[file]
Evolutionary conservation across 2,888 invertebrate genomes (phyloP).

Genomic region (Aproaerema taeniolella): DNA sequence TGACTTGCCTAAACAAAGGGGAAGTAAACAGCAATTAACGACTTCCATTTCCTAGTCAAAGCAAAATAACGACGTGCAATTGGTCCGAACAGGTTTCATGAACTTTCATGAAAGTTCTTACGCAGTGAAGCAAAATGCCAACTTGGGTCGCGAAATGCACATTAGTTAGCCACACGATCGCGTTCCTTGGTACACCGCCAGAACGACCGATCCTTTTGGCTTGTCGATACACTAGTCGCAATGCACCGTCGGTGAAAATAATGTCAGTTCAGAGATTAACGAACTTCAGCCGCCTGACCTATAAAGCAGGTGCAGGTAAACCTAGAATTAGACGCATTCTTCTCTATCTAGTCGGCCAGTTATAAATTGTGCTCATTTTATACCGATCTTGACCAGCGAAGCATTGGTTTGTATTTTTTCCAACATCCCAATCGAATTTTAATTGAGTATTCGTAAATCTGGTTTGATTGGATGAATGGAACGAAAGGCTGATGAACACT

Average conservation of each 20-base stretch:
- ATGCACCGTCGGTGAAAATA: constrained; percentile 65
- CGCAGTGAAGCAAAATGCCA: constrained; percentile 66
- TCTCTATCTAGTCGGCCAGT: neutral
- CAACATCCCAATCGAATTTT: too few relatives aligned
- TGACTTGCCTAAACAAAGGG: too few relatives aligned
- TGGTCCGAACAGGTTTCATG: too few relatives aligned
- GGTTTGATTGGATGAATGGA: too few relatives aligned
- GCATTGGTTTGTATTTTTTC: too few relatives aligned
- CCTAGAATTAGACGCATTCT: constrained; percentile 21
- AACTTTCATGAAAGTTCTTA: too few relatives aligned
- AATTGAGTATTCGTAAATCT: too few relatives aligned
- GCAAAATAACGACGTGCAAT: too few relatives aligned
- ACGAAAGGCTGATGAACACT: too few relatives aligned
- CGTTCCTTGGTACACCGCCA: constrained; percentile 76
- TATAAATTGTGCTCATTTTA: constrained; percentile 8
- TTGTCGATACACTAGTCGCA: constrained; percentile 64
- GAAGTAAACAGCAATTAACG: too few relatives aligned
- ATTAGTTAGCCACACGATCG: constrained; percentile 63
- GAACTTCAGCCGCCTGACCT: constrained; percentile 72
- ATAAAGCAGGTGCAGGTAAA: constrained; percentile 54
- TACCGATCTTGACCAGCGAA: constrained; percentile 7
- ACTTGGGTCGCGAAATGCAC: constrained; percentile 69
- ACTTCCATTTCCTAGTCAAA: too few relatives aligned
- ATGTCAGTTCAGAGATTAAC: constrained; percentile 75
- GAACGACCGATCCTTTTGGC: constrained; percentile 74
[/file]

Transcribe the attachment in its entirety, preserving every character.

Evolutionary conservation across 2,888 invertebrate genomes (phyloP).

Genomic region (Aproaerema taeniolella): DNA sequence TGACTTGCCTAAACAAAGGGGAAGTAAACAGCAATTAACGACTTCCATTTCCTAGTCAAAGCAAAATAACGACGTGCAATTGGTCCGAACAGGTTTCATGAACTTTCATGAAAGTTCTTACGCAGTGAAGCAAAATGCCAACTTGGGTCGCGAAATGCACATTAGTTAGCCACACGATCGCGTTCCTTGGTACACCGCCAGAACGACCGATCCTTTTGGCTTGTCGATACACTAGTCGCAATGCACCGTCGGTGAAAATAATGTCAGTTCAGAGATTAACGAACTTCAGCCGCCTGACCTATAAAGCAGGTGCAGGTAAACCTAGAATTAGACGCATTCTTCTCTATCTAGTCGGCCAGTTATAAATTGTGCTCATTTTATACCGATCTTGACCAGCGAAGCATTGGTTTGTATTTTTTCCAACATCCCAATCGAATTTTAATTGAGTATTCGTAAATCTGGTTTGATTGGATGAATGGAACGAAAGGCTGATGAACACT

Average conservation of each 20-base stretch:
- ATGCACCGTCGGTGAAAATA: constrained; percentile 65
- CGCAGTGAAGCAAAATGCCA: constrained; percentile 66
- TCTCTATCTAGTCGGCCAGT: neutral
- CAACATCCCAATCGAATTTT: too few relatives aligned
- TGACTTGCCTAAACAAAGGG: too few relatives aligned
- TGGTCCGAACAGGTTTCATG: too few relatives aligned
- GGTTTGATTGGATGAATGGA: too few relatives aligned
- GCATTGGTTTGTATTTTTTC: too few relatives aligned
- CCTAGAATTAGACGCATTCT: constrained; percentile 21
- AACTTTCATGAAAGTTCTTA: too few relatives aligned
- AATTGAGTATTCGTAAATCT: too few relatives aligned
- GCAAAATAACGACGTGCAAT: too few relatives aligned
- ACGAAAGGCTGATGAACACT: too few relatives aligned
- CGTTCCTTGGTACACCGCCA: constrained; percentile 76
- TATAAATTGTGCTCATTTTA: constrained; percentile 8
- TTGTCGATACACTAGTCGCA: constrained; percentile 64
- GAAGTAAACAGCAATTAACG: too few relatives aligned
- ATTAGTTAGCCACACGATCG: constrained; percentile 63
- GAACTTCAGCCGCCTGACCT: constrained; percentile 72
- ATAAAGCAGGTGCAGGTAAA: constrained; percentile 54
- TACCGATCTTGACCAGCGAA: constrained; percentile 7
- ACTTGGGTCGCGAAATGCAC: constrained; percentile 69
- ACTTCCATTTCCTAGTCAAA: too few relatives aligned
- ATGTCAGTTCAGAGATTAAC: constrained; percentile 75
- GAACGACCGATCCTTTTGGC: constrained; percentile 74